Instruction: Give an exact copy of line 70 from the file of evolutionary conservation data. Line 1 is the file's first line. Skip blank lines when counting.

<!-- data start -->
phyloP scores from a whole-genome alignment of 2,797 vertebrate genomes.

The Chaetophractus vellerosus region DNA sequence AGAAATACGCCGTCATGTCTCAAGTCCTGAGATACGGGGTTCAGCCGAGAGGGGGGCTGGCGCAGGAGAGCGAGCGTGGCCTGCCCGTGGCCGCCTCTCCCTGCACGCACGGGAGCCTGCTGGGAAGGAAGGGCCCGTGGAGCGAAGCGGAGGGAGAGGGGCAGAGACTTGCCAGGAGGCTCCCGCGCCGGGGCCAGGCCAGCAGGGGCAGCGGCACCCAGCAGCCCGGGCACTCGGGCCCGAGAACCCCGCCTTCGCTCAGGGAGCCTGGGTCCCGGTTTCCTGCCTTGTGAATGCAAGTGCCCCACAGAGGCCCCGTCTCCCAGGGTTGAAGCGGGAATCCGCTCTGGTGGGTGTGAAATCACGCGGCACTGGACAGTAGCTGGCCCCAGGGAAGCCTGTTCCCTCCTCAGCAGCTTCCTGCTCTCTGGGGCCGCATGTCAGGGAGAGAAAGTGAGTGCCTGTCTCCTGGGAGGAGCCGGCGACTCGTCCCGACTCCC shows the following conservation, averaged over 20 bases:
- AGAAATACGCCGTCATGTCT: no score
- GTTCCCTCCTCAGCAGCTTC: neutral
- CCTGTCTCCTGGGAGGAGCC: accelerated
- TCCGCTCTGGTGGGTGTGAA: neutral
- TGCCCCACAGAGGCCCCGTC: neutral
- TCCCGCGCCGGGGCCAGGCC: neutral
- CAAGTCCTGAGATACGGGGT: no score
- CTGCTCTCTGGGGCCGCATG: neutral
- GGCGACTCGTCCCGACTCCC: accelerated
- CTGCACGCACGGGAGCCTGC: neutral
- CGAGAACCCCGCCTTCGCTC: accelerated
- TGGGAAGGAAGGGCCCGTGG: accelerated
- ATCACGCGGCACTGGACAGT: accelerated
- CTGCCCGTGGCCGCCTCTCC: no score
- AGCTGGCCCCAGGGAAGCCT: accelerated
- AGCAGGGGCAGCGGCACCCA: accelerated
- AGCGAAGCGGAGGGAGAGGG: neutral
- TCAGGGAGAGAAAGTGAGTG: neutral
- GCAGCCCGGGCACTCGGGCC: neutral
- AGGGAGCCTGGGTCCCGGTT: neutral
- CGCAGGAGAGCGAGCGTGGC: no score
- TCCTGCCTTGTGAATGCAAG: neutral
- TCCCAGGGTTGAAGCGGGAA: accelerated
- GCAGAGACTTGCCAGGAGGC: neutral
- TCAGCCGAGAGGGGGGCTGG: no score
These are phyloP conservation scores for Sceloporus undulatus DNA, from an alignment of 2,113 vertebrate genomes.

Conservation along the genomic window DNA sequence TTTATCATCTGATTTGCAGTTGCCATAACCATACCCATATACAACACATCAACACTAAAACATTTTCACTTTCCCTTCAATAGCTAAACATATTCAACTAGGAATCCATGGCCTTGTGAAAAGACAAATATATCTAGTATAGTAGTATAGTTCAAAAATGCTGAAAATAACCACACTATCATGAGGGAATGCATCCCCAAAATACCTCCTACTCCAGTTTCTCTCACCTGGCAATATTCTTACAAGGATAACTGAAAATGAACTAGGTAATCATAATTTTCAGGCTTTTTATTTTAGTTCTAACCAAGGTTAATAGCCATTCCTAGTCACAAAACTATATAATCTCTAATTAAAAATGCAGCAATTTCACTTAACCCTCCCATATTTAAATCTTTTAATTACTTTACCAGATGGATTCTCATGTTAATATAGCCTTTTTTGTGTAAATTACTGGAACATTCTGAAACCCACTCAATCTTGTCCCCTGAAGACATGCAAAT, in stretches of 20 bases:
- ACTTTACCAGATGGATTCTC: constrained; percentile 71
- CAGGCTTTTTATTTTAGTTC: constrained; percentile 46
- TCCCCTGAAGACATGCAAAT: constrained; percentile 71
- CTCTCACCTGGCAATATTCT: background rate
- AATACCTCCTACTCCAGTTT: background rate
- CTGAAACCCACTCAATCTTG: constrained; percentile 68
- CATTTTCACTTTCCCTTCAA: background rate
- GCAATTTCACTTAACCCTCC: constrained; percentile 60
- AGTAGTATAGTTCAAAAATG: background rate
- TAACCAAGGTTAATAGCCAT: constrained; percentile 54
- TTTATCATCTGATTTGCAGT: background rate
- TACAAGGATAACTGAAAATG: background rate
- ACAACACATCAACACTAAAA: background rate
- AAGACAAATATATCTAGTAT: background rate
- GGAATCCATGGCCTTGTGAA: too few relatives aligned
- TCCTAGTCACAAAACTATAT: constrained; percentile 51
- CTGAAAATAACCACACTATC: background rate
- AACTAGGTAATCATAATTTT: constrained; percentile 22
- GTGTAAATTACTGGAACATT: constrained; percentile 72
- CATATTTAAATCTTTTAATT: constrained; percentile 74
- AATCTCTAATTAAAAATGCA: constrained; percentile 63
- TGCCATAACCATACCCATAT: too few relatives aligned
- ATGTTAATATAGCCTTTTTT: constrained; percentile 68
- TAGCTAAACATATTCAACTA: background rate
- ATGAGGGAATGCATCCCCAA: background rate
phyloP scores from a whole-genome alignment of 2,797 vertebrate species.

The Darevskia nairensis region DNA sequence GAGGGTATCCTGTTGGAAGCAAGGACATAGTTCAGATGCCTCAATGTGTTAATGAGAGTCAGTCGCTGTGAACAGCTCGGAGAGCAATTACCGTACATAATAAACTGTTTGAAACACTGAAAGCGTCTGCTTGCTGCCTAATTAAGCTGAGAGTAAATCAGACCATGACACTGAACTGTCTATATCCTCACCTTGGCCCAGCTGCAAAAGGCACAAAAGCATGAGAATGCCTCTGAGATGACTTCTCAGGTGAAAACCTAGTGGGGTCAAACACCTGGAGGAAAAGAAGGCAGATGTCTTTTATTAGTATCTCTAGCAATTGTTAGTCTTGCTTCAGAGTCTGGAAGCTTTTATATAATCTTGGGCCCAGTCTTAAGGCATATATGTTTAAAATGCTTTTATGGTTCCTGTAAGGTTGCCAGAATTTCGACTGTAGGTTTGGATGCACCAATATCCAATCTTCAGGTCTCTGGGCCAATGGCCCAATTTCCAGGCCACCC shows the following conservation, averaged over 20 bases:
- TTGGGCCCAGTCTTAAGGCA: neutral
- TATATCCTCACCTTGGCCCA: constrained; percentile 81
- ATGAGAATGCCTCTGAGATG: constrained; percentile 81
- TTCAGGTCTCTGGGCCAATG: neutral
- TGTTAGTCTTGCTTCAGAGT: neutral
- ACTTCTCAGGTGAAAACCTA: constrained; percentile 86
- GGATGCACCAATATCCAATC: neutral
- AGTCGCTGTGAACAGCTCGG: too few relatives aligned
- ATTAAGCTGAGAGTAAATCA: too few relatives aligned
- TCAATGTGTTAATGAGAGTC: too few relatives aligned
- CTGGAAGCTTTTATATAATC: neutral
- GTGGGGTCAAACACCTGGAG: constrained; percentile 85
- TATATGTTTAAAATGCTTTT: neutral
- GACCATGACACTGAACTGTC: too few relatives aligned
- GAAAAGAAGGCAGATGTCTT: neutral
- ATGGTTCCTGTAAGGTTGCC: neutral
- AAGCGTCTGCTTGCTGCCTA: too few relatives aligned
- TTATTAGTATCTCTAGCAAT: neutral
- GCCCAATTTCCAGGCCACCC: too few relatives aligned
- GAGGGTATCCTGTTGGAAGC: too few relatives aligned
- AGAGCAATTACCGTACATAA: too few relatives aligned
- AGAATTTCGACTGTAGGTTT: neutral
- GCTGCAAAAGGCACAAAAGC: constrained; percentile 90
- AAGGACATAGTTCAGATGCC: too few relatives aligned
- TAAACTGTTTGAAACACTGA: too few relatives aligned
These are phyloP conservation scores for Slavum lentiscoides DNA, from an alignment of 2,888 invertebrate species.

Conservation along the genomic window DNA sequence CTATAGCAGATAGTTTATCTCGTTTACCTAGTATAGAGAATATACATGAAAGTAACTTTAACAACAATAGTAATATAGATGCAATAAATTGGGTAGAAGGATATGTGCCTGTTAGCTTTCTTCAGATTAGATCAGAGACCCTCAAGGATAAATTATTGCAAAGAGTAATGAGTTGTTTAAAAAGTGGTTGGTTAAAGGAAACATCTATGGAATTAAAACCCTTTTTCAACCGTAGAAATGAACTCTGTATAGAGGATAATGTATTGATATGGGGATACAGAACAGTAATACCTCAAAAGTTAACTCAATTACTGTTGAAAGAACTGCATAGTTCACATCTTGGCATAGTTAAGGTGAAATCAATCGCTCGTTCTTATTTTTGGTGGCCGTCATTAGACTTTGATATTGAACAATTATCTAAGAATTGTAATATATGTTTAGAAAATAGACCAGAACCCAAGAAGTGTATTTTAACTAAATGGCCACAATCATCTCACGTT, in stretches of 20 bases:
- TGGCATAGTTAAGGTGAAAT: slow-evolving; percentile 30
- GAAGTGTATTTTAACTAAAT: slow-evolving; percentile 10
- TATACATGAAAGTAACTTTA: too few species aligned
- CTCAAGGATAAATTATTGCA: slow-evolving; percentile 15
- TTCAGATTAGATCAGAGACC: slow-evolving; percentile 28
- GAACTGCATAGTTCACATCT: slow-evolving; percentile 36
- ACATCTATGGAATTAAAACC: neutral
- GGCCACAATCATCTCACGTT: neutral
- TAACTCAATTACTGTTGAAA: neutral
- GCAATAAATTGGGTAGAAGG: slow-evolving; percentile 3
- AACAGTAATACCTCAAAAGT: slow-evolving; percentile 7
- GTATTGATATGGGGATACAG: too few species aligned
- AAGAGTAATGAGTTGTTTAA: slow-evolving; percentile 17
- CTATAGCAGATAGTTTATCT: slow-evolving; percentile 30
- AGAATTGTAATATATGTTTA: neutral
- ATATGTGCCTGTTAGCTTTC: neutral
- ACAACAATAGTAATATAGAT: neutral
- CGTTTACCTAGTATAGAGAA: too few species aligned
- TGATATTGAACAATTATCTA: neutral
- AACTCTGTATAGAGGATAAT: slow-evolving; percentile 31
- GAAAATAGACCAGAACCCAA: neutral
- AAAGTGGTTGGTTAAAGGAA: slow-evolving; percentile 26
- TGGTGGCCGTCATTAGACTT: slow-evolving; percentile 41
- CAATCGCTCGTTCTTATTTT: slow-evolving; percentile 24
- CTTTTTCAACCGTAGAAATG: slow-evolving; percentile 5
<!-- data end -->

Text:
- GACCATGACACTGAACTGTC: too few relatives aligned